In short, the whole thing smacked of preaching to the converted, a narrow rather than a broad front. The video screened at the beginning was full of hackneyed tartan imagery (again, I thought we were supposed to have moved on from all that) and, worse, appeared divorced from the real world. No mention of the eurozone crisis, nothing about the economic and social challenges facing every nation in the world except, it seems, Scotland.
There also appeared to be casting problems. Given the number of third-party endorsements the SNP unveiled during last year’s Holyrood election there were no real surprises, just the same old faces. Sure, the former BBC Head of News Blair Jenkins was a minor coup (amusingly, Compston approvingly mentioned his Order of the British Empire), but otherwise it was a damp squib. Had people turned down an invitation to appear? At points it looked suspiciously like it.
Fantasy politics also loomed large, each speaker reeling off their wish list of the wonders independence would or could achieve. Only Elaine C Smith (pre-recorded from Wales) injected some realism by conceding that independence “would be no magic pill”. Green leader Patrick Harvie, meanwhile, spoke of the need for a “new political culture” in order to win a “yes” vote, the implication being that the SNP was still rather wedded to the old.
The one thing I have always admired about the SNP has been its showmanship, tight direction and general command of the political stage. Yesterday’s event had none of those attributes, and the media briefing afterwards was more than a little amateurish, those taking questions unsure of their own script and, curiously, going out of their way to emphasise that the whole thing had been put together in a bit of a rush by a small overworked team.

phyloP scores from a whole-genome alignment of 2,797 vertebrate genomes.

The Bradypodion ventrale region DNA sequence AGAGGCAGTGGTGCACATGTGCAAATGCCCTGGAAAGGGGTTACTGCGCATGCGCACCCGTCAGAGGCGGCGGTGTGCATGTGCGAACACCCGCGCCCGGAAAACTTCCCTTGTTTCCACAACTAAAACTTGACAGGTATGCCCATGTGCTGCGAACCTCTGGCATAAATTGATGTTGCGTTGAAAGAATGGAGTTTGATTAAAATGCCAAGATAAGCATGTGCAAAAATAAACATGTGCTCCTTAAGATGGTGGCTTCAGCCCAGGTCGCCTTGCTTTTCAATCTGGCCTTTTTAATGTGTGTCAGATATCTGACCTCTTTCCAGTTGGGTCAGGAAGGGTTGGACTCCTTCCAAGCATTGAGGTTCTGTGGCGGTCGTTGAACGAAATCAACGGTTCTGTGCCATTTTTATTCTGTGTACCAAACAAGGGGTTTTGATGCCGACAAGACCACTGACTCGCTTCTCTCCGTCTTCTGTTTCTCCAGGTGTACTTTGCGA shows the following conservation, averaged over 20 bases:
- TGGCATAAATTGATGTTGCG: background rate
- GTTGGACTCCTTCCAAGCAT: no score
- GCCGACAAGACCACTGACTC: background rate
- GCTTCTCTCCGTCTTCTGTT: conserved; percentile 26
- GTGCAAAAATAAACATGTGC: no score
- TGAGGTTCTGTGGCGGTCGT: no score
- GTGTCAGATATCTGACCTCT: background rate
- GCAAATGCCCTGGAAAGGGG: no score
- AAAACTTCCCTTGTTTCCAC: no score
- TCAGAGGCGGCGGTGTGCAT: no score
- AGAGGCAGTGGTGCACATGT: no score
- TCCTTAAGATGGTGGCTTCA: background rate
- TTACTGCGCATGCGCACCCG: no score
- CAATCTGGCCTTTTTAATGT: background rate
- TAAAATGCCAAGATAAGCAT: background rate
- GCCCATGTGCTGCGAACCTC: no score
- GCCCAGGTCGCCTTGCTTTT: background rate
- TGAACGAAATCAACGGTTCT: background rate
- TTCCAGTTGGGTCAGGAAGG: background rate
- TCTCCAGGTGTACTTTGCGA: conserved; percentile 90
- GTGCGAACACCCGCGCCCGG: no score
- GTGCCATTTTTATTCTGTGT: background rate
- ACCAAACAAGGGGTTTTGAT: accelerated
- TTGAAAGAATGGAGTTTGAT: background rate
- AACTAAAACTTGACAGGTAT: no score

Why such a sloppy approach to what we’re constantly told is the biggest decision for Scots in more than 300 years? I couldn’t help feeling that the whole SNP (and make no mistake, this was an SNP event) act was beginning to fray around the edges. Think of the scramble to come up with a convincing line to justify the Murdoch e-mails and the poor stage management of the local government elections. The National Movement’s cast and crew are clearly not on top form.
And all this talk of it being “the largest and most exciting community-based campaign in Scotland’s history” is just so much hot air. On my way back into Edinburgh city centre I witnessed no ferment, no one champing at the bit for independence, just a lot of people getting on with their lives who probably already have a view one way or the other. Don’t take my word for it; the (unchanging) opinion polls support that impression.
Will vaudeville acts be enough to keep the independence show on the road? Increasingly I doubt it. As time goes by a lot of the SNP’s arguments and policies seem to me in danger of collapsing under the weight of their own illogicality, and if Yes Scotland thinks it can gloss over that by putting on a good show then they’re in danger of treating voters like fools. A triumph of style over substance can’t – or rather shouldn’t be – enough.